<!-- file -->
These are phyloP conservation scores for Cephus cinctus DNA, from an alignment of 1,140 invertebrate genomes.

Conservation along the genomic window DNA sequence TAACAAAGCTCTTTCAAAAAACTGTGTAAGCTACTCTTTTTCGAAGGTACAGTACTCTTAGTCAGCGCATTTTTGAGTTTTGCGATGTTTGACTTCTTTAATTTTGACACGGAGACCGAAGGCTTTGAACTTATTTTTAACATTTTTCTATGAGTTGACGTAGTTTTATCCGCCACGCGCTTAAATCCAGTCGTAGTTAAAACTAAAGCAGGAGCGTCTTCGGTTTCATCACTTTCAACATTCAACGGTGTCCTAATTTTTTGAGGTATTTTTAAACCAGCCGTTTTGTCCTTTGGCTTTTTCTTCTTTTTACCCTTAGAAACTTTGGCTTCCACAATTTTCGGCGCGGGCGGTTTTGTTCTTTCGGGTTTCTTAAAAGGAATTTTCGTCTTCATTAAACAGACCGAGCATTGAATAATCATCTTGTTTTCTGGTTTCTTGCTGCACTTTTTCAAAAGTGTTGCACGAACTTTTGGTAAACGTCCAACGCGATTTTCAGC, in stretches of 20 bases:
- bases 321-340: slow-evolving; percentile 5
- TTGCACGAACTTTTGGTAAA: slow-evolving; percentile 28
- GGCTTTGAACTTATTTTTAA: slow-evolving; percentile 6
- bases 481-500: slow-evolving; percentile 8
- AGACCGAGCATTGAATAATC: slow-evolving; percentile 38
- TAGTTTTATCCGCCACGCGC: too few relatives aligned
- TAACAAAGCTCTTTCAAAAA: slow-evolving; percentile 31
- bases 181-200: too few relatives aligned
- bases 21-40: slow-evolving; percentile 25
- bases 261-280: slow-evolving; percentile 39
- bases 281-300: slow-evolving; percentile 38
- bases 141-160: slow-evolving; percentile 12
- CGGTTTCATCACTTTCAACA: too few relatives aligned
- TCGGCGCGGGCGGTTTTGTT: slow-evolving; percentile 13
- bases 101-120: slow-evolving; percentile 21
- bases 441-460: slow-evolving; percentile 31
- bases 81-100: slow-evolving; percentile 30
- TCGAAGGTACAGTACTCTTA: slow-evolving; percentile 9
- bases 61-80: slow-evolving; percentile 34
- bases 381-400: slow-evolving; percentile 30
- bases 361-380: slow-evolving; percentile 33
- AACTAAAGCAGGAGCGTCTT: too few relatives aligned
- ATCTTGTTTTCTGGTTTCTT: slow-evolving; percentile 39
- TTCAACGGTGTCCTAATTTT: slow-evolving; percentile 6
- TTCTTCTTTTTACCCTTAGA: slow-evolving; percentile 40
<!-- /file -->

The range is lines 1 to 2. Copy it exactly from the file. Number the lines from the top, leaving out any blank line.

These are phyloP conservation scores for Cephus cinctus DNA, from an alignment of 1,140 invertebrate genomes.

Conservation along the genomic window DNA sequence TAACAAAGCTCTTTCAAAAAACTGTGTAAGCTACTCTTTTTCGAAGGTACAGTACTCTTAGTCAGCGCATTTTTGAGTTTTGCGATGTTTGACTTCTTTAATTTTGACACGGAGACCGAAGGCTTTGAACTTATTTTTAACATTTTTCTATGAGTTGACGTAGTTTTATCCGCCACGCGCTTAAATCCAGTCGTAGTTAAAACTAAAGCAGGAGCGTCTTCGGTTTCATCACTTTCAACATTCAACGGTGTCCTAATTTTTTGAGGTATTTTTAAACCAGCCGTTTTGTCCTTTGGCTTTTTCTTCTTTTTACCCTTAGAAACTTTGGCTTCCACAATTTTCGGCGCGGGCGGTTTTGTTCTTTCGGGTTTCTTAAAAGGAATTTTCGTCTTCATTAAACAGACCGAGCATTGAATAATCATCTTGTTTTCTGGTTTCTTGCTGCACTTTTTCAAAAGTGTTGCACGAACTTTTGGTAAACGTCCAACGCGATTTTCAGC, in stretches of 20 bases: